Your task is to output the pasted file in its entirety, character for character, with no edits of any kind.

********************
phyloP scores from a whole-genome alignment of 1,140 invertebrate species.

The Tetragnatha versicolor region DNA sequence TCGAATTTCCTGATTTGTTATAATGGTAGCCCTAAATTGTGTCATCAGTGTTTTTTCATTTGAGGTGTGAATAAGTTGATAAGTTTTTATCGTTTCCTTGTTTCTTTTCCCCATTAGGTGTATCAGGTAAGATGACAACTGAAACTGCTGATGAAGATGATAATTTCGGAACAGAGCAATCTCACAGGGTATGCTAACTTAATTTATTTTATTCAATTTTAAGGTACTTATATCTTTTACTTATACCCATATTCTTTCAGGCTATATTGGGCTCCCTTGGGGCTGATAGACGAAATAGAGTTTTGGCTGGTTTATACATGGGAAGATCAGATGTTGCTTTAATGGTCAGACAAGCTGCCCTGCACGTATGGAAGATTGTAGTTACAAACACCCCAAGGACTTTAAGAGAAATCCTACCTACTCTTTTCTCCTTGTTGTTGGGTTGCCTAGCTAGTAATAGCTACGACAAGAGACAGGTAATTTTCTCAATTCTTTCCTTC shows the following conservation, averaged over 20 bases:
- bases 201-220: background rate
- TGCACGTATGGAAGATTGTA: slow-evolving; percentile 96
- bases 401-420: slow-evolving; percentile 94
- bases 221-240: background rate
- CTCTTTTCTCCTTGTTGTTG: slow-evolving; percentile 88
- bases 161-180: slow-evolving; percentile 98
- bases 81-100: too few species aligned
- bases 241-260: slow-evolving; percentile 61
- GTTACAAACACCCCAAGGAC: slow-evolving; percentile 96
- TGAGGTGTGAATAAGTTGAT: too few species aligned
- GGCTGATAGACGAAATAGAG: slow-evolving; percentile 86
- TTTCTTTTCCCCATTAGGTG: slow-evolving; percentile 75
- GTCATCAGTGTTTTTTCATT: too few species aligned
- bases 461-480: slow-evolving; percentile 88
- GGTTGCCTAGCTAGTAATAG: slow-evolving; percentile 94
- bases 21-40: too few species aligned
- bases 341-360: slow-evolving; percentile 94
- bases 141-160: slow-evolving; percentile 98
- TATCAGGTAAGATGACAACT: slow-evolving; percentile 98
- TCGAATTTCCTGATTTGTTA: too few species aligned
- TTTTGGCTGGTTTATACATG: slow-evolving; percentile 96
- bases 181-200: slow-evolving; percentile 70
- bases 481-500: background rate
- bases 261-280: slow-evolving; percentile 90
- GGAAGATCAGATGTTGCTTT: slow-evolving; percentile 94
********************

phyloP scores from a whole-genome alignment of 1,140 invertebrate species.

The Tetragnatha versicolor region DNA sequence TCGAATTTCCTGATTTGTTATAATGGTAGCCCTAAATTGTGTCATCAGTGTTTTTTCATTTGAGGTGTGAATAAGTTGATAAGTTTTTATCGTTTCCTTGTTTCTTTTCCCCATTAGGTGTATCAGGTAAGATGACAACTGAAACTGCTGATGAAGATGATAATTTCGGAACAGAGCAATCTCACAGGGTATGCTAACTTAATTTATTTTATTCAATTTTAAGGTACTTATATCTTTTACTTATACCCATATTCTTTCAGGCTATATTGGGCTCCCTTGGGGCTGATAGACGAAATAGAGTTTTGGCTGGTTTATACATGGGAAGATCAGATGTTGCTTTAATGGTCAGACAAGCTGCCCTGCACGTATGGAAGATTGTAGTTACAAACACCCCAAGGACTTTAAGAGAAATCCTACCTACTCTTTTCTCCTTGTTGTTGGGTTGCCTAGCTAGTAATAGCTACGACAAGAGACAGGTAATTTTCTCAATTCTTTCCTTC shows the following conservation, averaged over 20 bases:
- bases 201-220: background rate
- TGCACGTATGGAAGATTGTA: slow-evolving; percentile 96
- bases 401-420: slow-evolving; percentile 94
- bases 221-240: background rate
- CTCTTTTCTCCTTGTTGTTG: slow-evolving; percentile 88
- bases 161-180: slow-evolving; percentile 98
- bases 81-100: too few species aligned
- bases 241-260: slow-evolving; percentile 61
- GTTACAAACACCCCAAGGAC: slow-evolving; percentile 96
- TGAGGTGTGAATAAGTTGAT: too few species aligned
- GGCTGATAGACGAAATAGAG: slow-evolving; percentile 86
- TTTCTTTTCCCCATTAGGTG: slow-evolving; percentile 75
- GTCATCAGTGTTTTTTCATT: too few species aligned
- bases 461-480: slow-evolving; percentile 88
- GGTTGCCTAGCTAGTAATAG: slow-evolving; percentile 94
- bases 21-40: too few species aligned
- bases 341-360: slow-evolving; percentile 94
- bases 141-160: slow-evolving; percentile 98
- TATCAGGTAAGATGACAACT: slow-evolving; percentile 98
- TCGAATTTCCTGATTTGTTA: too few species aligned
- TTTTGGCTGGTTTATACATG: slow-evolving; percentile 96
- bases 181-200: slow-evolving; percentile 70
- bases 481-500: background rate
- bases 261-280: slow-evolving; percentile 90
- GGAAGATCAGATGTTGCTTT: slow-evolving; percentile 94